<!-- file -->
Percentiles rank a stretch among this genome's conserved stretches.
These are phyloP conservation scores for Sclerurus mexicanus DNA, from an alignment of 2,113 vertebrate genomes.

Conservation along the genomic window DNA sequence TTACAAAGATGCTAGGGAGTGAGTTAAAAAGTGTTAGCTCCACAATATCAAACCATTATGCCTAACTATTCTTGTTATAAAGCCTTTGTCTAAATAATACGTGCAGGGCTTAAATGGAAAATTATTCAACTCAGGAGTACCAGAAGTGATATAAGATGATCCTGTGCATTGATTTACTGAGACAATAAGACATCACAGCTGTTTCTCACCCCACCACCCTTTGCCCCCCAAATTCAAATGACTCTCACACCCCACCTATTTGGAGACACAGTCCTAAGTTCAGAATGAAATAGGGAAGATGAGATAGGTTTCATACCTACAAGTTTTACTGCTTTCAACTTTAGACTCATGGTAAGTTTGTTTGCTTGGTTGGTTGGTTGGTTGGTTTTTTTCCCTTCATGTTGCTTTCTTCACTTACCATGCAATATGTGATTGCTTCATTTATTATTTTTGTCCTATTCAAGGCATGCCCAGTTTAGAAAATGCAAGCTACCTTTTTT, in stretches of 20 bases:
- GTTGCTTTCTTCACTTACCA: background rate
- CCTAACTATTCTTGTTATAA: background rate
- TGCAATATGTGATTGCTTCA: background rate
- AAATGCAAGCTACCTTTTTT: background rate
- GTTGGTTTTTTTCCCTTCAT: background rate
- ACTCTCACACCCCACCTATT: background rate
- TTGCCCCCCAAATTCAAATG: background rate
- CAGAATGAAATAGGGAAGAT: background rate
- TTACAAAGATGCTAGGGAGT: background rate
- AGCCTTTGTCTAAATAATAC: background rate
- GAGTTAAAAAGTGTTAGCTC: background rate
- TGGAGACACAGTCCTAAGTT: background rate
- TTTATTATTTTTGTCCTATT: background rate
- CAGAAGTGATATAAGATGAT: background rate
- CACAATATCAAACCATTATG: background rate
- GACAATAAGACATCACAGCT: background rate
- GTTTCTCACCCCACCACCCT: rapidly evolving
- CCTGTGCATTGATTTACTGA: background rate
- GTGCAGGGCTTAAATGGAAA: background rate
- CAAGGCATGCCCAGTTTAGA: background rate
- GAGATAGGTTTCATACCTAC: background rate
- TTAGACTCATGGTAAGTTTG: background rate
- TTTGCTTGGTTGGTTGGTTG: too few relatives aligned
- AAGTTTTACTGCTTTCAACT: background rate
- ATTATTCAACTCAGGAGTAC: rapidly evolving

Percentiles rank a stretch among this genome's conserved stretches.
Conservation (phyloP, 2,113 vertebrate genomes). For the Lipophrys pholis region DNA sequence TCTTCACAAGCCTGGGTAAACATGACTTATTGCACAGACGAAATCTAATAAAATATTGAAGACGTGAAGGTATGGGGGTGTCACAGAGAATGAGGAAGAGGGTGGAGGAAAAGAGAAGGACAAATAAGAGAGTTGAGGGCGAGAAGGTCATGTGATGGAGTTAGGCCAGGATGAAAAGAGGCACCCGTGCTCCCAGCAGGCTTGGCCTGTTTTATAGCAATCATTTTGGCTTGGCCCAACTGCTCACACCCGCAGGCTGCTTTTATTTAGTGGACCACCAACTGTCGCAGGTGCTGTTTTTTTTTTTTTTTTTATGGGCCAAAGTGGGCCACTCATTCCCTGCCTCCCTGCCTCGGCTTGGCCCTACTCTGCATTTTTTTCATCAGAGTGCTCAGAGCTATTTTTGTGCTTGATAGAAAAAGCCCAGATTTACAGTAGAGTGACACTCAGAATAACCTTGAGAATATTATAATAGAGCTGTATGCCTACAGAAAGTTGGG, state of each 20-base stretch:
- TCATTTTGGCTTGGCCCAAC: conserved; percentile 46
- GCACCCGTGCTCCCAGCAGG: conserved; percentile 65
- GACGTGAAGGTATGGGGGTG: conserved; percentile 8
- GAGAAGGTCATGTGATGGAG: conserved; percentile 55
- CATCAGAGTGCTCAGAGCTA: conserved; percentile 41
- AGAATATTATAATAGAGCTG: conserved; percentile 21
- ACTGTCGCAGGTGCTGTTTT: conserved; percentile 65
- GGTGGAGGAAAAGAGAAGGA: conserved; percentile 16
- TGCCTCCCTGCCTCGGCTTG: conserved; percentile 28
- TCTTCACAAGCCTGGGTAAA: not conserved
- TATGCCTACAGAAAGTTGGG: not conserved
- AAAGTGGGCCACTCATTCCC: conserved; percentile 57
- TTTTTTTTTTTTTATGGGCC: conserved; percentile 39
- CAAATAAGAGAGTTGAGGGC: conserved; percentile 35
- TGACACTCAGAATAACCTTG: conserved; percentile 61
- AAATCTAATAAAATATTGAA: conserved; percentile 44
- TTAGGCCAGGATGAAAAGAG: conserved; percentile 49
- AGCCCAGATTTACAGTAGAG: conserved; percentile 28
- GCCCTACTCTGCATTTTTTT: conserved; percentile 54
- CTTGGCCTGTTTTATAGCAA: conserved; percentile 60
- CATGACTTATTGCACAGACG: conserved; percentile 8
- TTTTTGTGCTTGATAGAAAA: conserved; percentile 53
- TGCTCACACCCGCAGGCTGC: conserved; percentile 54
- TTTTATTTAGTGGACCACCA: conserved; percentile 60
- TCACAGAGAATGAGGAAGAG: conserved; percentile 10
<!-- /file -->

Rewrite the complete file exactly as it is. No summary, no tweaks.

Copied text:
Percentiles rank a stretch among this genome's conserved stretches.
These are phyloP conservation scores for Sclerurus mexicanus DNA, from an alignment of 2,113 vertebrate genomes.

Conservation along the genomic window DNA sequence TTACAAAGATGCTAGGGAGTGAGTTAAAAAGTGTTAGCTCCACAATATCAAACCATTATGCCTAACTATTCTTGTTATAAAGCCTTTGTCTAAATAATACGTGCAGGGCTTAAATGGAAAATTATTCAACTCAGGAGTACCAGAAGTGATATAAGATGATCCTGTGCATTGATTTACTGAGACAATAAGACATCACAGCTGTTTCTCACCCCACCACCCTTTGCCCCCCAAATTCAAATGACTCTCACACCCCACCTATTTGGAGACACAGTCCTAAGTTCAGAATGAAATAGGGAAGATGAGATAGGTTTCATACCTACAAGTTTTACTGCTTTCAACTTTAGACTCATGGTAAGTTTGTTTGCTTGGTTGGTTGGTTGGTTGGTTTTTTTCCCTTCATGTTGCTTTCTTCACTTACCATGCAATATGTGATTGCTTCATTTATTATTTTTGTCCTATTCAAGGCATGCCCAGTTTAGAAAATGCAAGCTACCTTTTTT, in stretches of 20 bases:
- GTTGCTTTCTTCACTTACCA: background rate
- CCTAACTATTCTTGTTATAA: background rate
- TGCAATATGTGATTGCTTCA: background rate
- AAATGCAAGCTACCTTTTTT: background rate
- GTTGGTTTTTTTCCCTTCAT: background rate
- ACTCTCACACCCCACCTATT: background rate
- TTGCCCCCCAAATTCAAATG: background rate
- CAGAATGAAATAGGGAAGAT: background rate
- TTACAAAGATGCTAGGGAGT: background rate
- AGCCTTTGTCTAAATAATAC: background rate
- GAGTTAAAAAGTGTTAGCTC: background rate
- TGGAGACACAGTCCTAAGTT: background rate
- TTTATTATTTTTGTCCTATT: background rate
- CAGAAGTGATATAAGATGAT: background rate
- CACAATATCAAACCATTATG: background rate
- GACAATAAGACATCACAGCT: background rate
- GTTTCTCACCCCACCACCCT: rapidly evolving
- CCTGTGCATTGATTTACTGA: background rate
- GTGCAGGGCTTAAATGGAAA: background rate
- CAAGGCATGCCCAGTTTAGA: background rate
- GAGATAGGTTTCATACCTAC: background rate
- TTAGACTCATGGTAAGTTTG: background rate
- TTTGCTTGGTTGGTTGGTTG: too few relatives aligned
- AAGTTTTACTGCTTTCAACT: background rate
- ATTATTCAACTCAGGAGTAC: rapidly evolving

Percentiles rank a stretch among this genome's conserved stretches.
Conservation (phyloP, 2,113 vertebrate genomes). For the Lipophrys pholis region DNA sequence TCTTCACAAGCCTGGGTAAACATGACTTATTGCACAGACGAAATCTAATAAAATATTGAAGACGTGAAGGTATGGGGGTGTCACAGAGAATGAGGAAGAGGGTGGAGGAAAAGAGAAGGACAAATAAGAGAGTTGAGGGCGAGAAGGTCATGTGATGGAGTTAGGCCAGGATGAAAAGAGGCACCCGTGCTCCCAGCAGGCTTGGCCTGTTTTATAGCAATCATTTTGGCTTGGCCCAACTGCTCACACCCGCAGGCTGCTTTTATTTAGTGGACCACCAACTGTCGCAGGTGCTGTTTTTTTTTTTTTTTTTATGGGCCAAAGTGGGCCACTCATTCCCTGCCTCCCTGCCTCGGCTTGGCCCTACTCTGCATTTTTTTCATCAGAGTGCTCAGAGCTATTTTTGTGCTTGATAGAAAAAGCCCAGATTTACAGTAGAGTGACACTCAGAATAACCTTGAGAATATTATAATAGAGCTGTATGCCTACAGAAAGTTGGG, state of each 20-base stretch:
- TCATTTTGGCTTGGCCCAAC: conserved; percentile 46
- GCACCCGTGCTCCCAGCAGG: conserved; percentile 65
- GACGTGAAGGTATGGGGGTG: conserved; percentile 8
- GAGAAGGTCATGTGATGGAG: conserved; percentile 55
- CATCAGAGTGCTCAGAGCTA: conserved; percentile 41
- AGAATATTATAATAGAGCTG: conserved; percentile 21
- ACTGTCGCAGGTGCTGTTTT: conserved; percentile 65
- GGTGGAGGAAAAGAGAAGGA: conserved; percentile 16
- TGCCTCCCTGCCTCGGCTTG: conserved; percentile 28
- TCTTCACAAGCCTGGGTAAA: not conserved
- TATGCCTACAGAAAGTTGGG: not conserved
- AAAGTGGGCCACTCATTCCC: conserved; percentile 57
- TTTTTTTTTTTTTATGGGCC: conserved; percentile 39
- CAAATAAGAGAGTTGAGGGC: conserved; percentile 35
- TGACACTCAGAATAACCTTG: conserved; percentile 61
- AAATCTAATAAAATATTGAA: conserved; percentile 44
- TTAGGCCAGGATGAAAAGAG: conserved; percentile 49
- AGCCCAGATTTACAGTAGAG: conserved; percentile 28
- GCCCTACTCTGCATTTTTTT: conserved; percentile 54
- CTTGGCCTGTTTTATAGCAA: conserved; percentile 60
- CATGACTTATTGCACAGACG: conserved; percentile 8
- TTTTTGTGCTTGATAGAAAA: conserved; percentile 53
- TGCTCACACCCGCAGGCTGC: conserved; percentile 54
- TTTTATTTAGTGGACCACCA: conserved; percentile 60
- TCACAGAGAATGAGGAAGAG: conserved; percentile 10